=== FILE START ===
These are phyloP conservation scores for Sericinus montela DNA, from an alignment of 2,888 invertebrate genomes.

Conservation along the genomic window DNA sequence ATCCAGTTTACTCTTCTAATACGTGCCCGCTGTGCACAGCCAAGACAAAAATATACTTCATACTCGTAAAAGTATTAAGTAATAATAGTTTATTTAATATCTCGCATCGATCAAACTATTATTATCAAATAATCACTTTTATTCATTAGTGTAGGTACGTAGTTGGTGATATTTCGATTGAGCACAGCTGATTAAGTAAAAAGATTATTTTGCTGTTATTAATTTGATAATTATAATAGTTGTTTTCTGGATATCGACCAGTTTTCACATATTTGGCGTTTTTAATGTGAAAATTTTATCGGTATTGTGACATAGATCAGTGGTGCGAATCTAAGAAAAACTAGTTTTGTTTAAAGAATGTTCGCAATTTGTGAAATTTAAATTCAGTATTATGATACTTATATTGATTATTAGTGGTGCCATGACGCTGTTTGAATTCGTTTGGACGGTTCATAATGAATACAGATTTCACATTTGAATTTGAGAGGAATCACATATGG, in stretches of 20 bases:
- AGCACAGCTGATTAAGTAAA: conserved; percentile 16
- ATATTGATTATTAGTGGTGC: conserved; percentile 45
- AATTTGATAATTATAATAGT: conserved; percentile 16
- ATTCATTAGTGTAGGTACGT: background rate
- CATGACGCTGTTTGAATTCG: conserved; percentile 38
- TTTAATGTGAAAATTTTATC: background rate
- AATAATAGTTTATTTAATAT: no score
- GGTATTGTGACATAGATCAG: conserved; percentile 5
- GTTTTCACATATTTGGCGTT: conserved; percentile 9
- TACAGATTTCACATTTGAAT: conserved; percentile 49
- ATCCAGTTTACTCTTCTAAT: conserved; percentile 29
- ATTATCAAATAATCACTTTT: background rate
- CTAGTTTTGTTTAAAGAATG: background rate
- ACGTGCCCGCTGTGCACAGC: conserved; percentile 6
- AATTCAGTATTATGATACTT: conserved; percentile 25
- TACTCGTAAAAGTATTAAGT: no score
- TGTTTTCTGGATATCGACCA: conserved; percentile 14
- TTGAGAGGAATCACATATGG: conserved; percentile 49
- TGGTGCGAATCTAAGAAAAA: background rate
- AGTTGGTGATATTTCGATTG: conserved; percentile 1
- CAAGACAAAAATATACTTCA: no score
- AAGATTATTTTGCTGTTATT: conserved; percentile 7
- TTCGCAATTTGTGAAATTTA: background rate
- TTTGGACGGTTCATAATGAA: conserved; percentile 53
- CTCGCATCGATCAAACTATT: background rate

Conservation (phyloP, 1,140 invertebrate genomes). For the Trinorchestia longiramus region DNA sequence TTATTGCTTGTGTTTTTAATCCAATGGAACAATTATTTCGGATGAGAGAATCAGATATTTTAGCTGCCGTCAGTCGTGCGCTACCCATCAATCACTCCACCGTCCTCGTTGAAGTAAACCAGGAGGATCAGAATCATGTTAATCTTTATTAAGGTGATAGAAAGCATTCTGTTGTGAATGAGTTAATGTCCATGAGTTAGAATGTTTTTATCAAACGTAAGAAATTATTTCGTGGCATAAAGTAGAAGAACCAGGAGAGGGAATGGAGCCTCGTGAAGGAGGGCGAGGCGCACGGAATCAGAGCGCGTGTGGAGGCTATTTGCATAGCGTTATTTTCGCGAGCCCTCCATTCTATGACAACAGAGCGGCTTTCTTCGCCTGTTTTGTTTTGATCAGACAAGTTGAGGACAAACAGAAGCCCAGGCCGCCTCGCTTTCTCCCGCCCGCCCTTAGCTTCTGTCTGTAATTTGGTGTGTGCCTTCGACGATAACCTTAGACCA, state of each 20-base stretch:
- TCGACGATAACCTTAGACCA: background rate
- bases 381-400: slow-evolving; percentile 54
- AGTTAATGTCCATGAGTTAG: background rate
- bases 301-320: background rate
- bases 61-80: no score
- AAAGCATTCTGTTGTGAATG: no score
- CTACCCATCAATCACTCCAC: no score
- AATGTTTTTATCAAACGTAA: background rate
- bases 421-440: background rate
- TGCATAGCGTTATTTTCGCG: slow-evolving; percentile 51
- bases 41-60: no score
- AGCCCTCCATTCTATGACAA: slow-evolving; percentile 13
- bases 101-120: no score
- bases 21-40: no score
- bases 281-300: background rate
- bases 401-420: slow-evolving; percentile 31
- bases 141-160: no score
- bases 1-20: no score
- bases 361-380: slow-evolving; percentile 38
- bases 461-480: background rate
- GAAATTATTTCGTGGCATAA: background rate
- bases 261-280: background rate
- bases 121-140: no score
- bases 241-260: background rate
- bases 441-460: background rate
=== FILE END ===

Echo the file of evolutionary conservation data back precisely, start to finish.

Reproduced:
These are phyloP conservation scores for Sericinus montela DNA, from an alignment of 2,888 invertebrate genomes.

Conservation along the genomic window DNA sequence ATCCAGTTTACTCTTCTAATACGTGCCCGCTGTGCACAGCCAAGACAAAAATATACTTCATACTCGTAAAAGTATTAAGTAATAATAGTTTATTTAATATCTCGCATCGATCAAACTATTATTATCAAATAATCACTTTTATTCATTAGTGTAGGTACGTAGTTGGTGATATTTCGATTGAGCACAGCTGATTAAGTAAAAAGATTATTTTGCTGTTATTAATTTGATAATTATAATAGTTGTTTTCTGGATATCGACCAGTTTTCACATATTTGGCGTTTTTAATGTGAAAATTTTATCGGTATTGTGACATAGATCAGTGGTGCGAATCTAAGAAAAACTAGTTTTGTTTAAAGAATGTTCGCAATTTGTGAAATTTAAATTCAGTATTATGATACTTATATTGATTATTAGTGGTGCCATGACGCTGTTTGAATTCGTTTGGACGGTTCATAATGAATACAGATTTCACATTTGAATTTGAGAGGAATCACATATGG, in stretches of 20 bases:
- AGCACAGCTGATTAAGTAAA: conserved; percentile 16
- ATATTGATTATTAGTGGTGC: conserved; percentile 45
- AATTTGATAATTATAATAGT: conserved; percentile 16
- ATTCATTAGTGTAGGTACGT: background rate
- CATGACGCTGTTTGAATTCG: conserved; percentile 38
- TTTAATGTGAAAATTTTATC: background rate
- AATAATAGTTTATTTAATAT: no score
- GGTATTGTGACATAGATCAG: conserved; percentile 5
- GTTTTCACATATTTGGCGTT: conserved; percentile 9
- TACAGATTTCACATTTGAAT: conserved; percentile 49
- ATCCAGTTTACTCTTCTAAT: conserved; percentile 29
- ATTATCAAATAATCACTTTT: background rate
- CTAGTTTTGTTTAAAGAATG: background rate
- ACGTGCCCGCTGTGCACAGC: conserved; percentile 6
- AATTCAGTATTATGATACTT: conserved; percentile 25
- TACTCGTAAAAGTATTAAGT: no score
- TGTTTTCTGGATATCGACCA: conserved; percentile 14
- TTGAGAGGAATCACATATGG: conserved; percentile 49
- TGGTGCGAATCTAAGAAAAA: background rate
- AGTTGGTGATATTTCGATTG: conserved; percentile 1
- CAAGACAAAAATATACTTCA: no score
- AAGATTATTTTGCTGTTATT: conserved; percentile 7
- TTCGCAATTTGTGAAATTTA: background rate
- TTTGGACGGTTCATAATGAA: conserved; percentile 53
- CTCGCATCGATCAAACTATT: background rate

Conservation (phyloP, 1,140 invertebrate genomes). For the Trinorchestia longiramus region DNA sequence TTATTGCTTGTGTTTTTAATCCAATGGAACAATTATTTCGGATGAGAGAATCAGATATTTTAGCTGCCGTCAGTCGTGCGCTACCCATCAATCACTCCACCGTCCTCGTTGAAGTAAACCAGGAGGATCAGAATCATGTTAATCTTTATTAAGGTGATAGAAAGCATTCTGTTGTGAATGAGTTAATGTCCATGAGTTAGAATGTTTTTATCAAACGTAAGAAATTATTTCGTGGCATAAAGTAGAAGAACCAGGAGAGGGAATGGAGCCTCGTGAAGGAGGGCGAGGCGCACGGAATCAGAGCGCGTGTGGAGGCTATTTGCATAGCGTTATTTTCGCGAGCCCTCCATTCTATGACAACAGAGCGGCTTTCTTCGCCTGTTTTGTTTTGATCAGACAAGTTGAGGACAAACAGAAGCCCAGGCCGCCTCGCTTTCTCCCGCCCGCCCTTAGCTTCTGTCTGTAATTTGGTGTGTGCCTTCGACGATAACCTTAGACCA, state of each 20-base stretch:
- TCGACGATAACCTTAGACCA: background rate
- bases 381-400: slow-evolving; percentile 54
- AGTTAATGTCCATGAGTTAG: background rate
- bases 301-320: background rate
- bases 61-80: no score
- AAAGCATTCTGTTGTGAATG: no score
- CTACCCATCAATCACTCCAC: no score
- AATGTTTTTATCAAACGTAA: background rate
- bases 421-440: background rate
- TGCATAGCGTTATTTTCGCG: slow-evolving; percentile 51
- bases 41-60: no score
- AGCCCTCCATTCTATGACAA: slow-evolving; percentile 13
- bases 101-120: no score
- bases 21-40: no score
- bases 281-300: background rate
- bases 401-420: slow-evolving; percentile 31
- bases 141-160: no score
- bases 1-20: no score
- bases 361-380: slow-evolving; percentile 38
- bases 461-480: background rate
- GAAATTATTTCGTGGCATAA: background rate
- bases 261-280: background rate
- bases 121-140: no score
- bases 241-260: background rate
- bases 441-460: background rate